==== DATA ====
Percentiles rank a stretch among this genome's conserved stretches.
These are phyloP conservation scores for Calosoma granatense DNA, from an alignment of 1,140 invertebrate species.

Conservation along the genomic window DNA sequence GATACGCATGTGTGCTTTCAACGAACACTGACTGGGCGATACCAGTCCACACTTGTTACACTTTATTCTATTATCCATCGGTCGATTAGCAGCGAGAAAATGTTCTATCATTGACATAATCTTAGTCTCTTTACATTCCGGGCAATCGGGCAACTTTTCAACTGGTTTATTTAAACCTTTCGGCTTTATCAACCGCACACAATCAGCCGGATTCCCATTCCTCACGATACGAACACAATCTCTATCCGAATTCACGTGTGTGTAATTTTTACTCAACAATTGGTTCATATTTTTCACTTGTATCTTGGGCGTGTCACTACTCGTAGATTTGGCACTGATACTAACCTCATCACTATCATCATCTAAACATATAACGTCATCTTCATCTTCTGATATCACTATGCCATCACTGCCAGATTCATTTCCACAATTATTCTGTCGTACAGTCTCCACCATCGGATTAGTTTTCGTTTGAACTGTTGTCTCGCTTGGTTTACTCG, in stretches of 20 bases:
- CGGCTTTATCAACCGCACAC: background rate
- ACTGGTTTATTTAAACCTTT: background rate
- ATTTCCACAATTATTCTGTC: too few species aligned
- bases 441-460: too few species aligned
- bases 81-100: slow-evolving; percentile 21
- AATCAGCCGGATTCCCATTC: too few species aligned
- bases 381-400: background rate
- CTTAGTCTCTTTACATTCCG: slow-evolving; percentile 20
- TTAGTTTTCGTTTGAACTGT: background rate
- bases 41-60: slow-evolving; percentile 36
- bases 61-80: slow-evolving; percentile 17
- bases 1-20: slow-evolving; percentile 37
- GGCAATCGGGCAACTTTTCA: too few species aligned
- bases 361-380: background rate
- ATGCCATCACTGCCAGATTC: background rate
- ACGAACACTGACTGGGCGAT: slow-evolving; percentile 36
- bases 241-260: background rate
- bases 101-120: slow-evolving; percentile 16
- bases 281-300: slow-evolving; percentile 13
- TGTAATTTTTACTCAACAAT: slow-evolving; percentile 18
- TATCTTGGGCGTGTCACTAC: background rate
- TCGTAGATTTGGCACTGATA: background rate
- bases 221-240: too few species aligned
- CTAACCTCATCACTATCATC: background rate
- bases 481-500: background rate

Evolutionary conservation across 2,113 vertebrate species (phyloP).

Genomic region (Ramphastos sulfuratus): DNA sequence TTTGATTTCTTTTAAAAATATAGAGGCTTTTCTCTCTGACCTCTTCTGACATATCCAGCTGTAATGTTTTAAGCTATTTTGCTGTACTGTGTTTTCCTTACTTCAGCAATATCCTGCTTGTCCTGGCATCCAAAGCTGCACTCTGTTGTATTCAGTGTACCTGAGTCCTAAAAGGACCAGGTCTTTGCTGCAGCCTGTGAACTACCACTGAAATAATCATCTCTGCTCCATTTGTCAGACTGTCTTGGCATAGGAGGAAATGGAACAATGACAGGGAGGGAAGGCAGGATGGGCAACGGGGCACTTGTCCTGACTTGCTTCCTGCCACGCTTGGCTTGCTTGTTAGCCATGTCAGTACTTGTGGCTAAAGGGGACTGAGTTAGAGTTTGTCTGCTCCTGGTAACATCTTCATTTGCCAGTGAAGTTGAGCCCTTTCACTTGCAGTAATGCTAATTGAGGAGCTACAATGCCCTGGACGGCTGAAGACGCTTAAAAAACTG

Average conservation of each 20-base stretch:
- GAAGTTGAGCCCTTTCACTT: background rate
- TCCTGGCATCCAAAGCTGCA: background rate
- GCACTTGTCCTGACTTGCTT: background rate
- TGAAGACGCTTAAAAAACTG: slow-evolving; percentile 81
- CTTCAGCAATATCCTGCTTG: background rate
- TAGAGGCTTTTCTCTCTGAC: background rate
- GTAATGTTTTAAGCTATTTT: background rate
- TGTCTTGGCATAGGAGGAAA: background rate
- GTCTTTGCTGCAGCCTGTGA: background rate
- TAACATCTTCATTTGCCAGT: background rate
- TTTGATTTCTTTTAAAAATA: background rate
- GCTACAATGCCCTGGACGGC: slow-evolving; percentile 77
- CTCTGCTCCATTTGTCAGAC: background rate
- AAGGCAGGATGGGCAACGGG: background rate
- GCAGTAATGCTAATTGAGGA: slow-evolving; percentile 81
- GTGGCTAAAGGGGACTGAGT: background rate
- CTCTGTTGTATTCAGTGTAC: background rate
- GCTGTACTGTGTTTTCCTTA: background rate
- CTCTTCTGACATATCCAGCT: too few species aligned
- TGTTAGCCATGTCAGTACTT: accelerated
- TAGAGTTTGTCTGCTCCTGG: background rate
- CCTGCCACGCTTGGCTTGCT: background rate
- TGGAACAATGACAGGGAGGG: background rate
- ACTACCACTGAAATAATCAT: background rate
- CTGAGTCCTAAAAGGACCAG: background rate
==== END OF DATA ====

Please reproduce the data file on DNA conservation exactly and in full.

Percentiles rank a stretch among this genome's conserved stretches.
These are phyloP conservation scores for Calosoma granatense DNA, from an alignment of 1,140 invertebrate species.

Conservation along the genomic window DNA sequence GATACGCATGTGTGCTTTCAACGAACACTGACTGGGCGATACCAGTCCACACTTGTTACACTTTATTCTATTATCCATCGGTCGATTAGCAGCGAGAAAATGTTCTATCATTGACATAATCTTAGTCTCTTTACATTCCGGGCAATCGGGCAACTTTTCAACTGGTTTATTTAAACCTTTCGGCTTTATCAACCGCACACAATCAGCCGGATTCCCATTCCTCACGATACGAACACAATCTCTATCCGAATTCACGTGTGTGTAATTTTTACTCAACAATTGGTTCATATTTTTCACTTGTATCTTGGGCGTGTCACTACTCGTAGATTTGGCACTGATACTAACCTCATCACTATCATCATCTAAACATATAACGTCATCTTCATCTTCTGATATCACTATGCCATCACTGCCAGATTCATTTCCACAATTATTCTGTCGTACAGTCTCCACCATCGGATTAGTTTTCGTTTGAACTGTTGTCTCGCTTGGTTTACTCG, in stretches of 20 bases:
- CGGCTTTATCAACCGCACAC: background rate
- ACTGGTTTATTTAAACCTTT: background rate
- ATTTCCACAATTATTCTGTC: too few species aligned
- bases 441-460: too few species aligned
- bases 81-100: slow-evolving; percentile 21
- AATCAGCCGGATTCCCATTC: too few species aligned
- bases 381-400: background rate
- CTTAGTCTCTTTACATTCCG: slow-evolving; percentile 20
- TTAGTTTTCGTTTGAACTGT: background rate
- bases 41-60: slow-evolving; percentile 36
- bases 61-80: slow-evolving; percentile 17
- bases 1-20: slow-evolving; percentile 37
- GGCAATCGGGCAACTTTTCA: too few species aligned
- bases 361-380: background rate
- ATGCCATCACTGCCAGATTC: background rate
- ACGAACACTGACTGGGCGAT: slow-evolving; percentile 36
- bases 241-260: background rate
- bases 101-120: slow-evolving; percentile 16
- bases 281-300: slow-evolving; percentile 13
- TGTAATTTTTACTCAACAAT: slow-evolving; percentile 18
- TATCTTGGGCGTGTCACTAC: background rate
- TCGTAGATTTGGCACTGATA: background rate
- bases 221-240: too few species aligned
- CTAACCTCATCACTATCATC: background rate
- bases 481-500: background rate

Evolutionary conservation across 2,113 vertebrate species (phyloP).

Genomic region (Ramphastos sulfuratus): DNA sequence TTTGATTTCTTTTAAAAATATAGAGGCTTTTCTCTCTGACCTCTTCTGACATATCCAGCTGTAATGTTTTAAGCTATTTTGCTGTACTGTGTTTTCCTTACTTCAGCAATATCCTGCTTGTCCTGGCATCCAAAGCTGCACTCTGTTGTATTCAGTGTACCTGAGTCCTAAAAGGACCAGGTCTTTGCTGCAGCCTGTGAACTACCACTGAAATAATCATCTCTGCTCCATTTGTCAGACTGTCTTGGCATAGGAGGAAATGGAACAATGACAGGGAGGGAAGGCAGGATGGGCAACGGGGCACTTGTCCTGACTTGCTTCCTGCCACGCTTGGCTTGCTTGTTAGCCATGTCAGTACTTGTGGCTAAAGGGGACTGAGTTAGAGTTTGTCTGCTCCTGGTAACATCTTCATTTGCCAGTGAAGTTGAGCCCTTTCACTTGCAGTAATGCTAATTGAGGAGCTACAATGCCCTGGACGGCTGAAGACGCTTAAAAAACTG

Average conservation of each 20-base stretch:
- GAAGTTGAGCCCTTTCACTT: background rate
- TCCTGGCATCCAAAGCTGCA: background rate
- GCACTTGTCCTGACTTGCTT: background rate
- TGAAGACGCTTAAAAAACTG: slow-evolving; percentile 81
- CTTCAGCAATATCCTGCTTG: background rate
- TAGAGGCTTTTCTCTCTGAC: background rate
- GTAATGTTTTAAGCTATTTT: background rate
- TGTCTTGGCATAGGAGGAAA: background rate
- GTCTTTGCTGCAGCCTGTGA: background rate
- TAACATCTTCATTTGCCAGT: background rate
- TTTGATTTCTTTTAAAAATA: background rate
- GCTACAATGCCCTGGACGGC: slow-evolving; percentile 77
- CTCTGCTCCATTTGTCAGAC: background rate
- AAGGCAGGATGGGCAACGGG: background rate
- GCAGTAATGCTAATTGAGGA: slow-evolving; percentile 81
- GTGGCTAAAGGGGACTGAGT: background rate
- CTCTGTTGTATTCAGTGTAC: background rate
- GCTGTACTGTGTTTTCCTTA: background rate
- CTCTTCTGACATATCCAGCT: too few species aligned
- TGTTAGCCATGTCAGTACTT: accelerated
- TAGAGTTTGTCTGCTCCTGG: background rate
- CCTGCCACGCTTGGCTTGCT: background rate
- TGGAACAATGACAGGGAGGG: background rate
- ACTACCACTGAAATAATCAT: background rate
- CTGAGTCCTAAAAGGACCAG: background rate